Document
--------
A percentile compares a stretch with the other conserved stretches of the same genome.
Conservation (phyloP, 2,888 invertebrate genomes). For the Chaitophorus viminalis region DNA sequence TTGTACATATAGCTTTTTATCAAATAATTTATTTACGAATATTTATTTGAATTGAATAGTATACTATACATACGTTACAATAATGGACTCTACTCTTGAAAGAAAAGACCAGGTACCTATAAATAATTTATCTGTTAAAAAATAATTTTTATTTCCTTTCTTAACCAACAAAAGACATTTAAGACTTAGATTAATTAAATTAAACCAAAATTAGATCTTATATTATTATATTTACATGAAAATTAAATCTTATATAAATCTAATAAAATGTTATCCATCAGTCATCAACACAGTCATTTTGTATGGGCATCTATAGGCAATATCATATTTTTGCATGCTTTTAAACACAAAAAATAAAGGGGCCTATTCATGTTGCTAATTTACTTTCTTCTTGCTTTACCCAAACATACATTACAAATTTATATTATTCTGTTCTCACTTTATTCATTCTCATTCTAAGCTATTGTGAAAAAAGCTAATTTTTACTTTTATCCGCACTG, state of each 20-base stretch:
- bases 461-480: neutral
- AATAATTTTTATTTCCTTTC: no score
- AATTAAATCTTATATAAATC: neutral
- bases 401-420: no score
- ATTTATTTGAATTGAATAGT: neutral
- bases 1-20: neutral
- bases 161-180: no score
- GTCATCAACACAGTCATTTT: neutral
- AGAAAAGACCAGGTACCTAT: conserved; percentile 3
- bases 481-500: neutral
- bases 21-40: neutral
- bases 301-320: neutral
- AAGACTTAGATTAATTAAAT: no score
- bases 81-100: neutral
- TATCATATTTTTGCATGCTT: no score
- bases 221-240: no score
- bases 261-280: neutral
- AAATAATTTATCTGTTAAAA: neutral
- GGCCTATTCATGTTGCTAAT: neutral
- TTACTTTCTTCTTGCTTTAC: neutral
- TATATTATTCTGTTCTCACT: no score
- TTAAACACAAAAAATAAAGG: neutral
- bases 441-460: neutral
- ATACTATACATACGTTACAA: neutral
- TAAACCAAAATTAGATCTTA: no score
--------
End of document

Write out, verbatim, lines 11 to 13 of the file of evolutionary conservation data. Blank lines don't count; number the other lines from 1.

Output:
- AGAAAAGACCAGGTACCTAT: conserved; percentile 3
- bases 481-500: neutral
- bases 21-40: neutral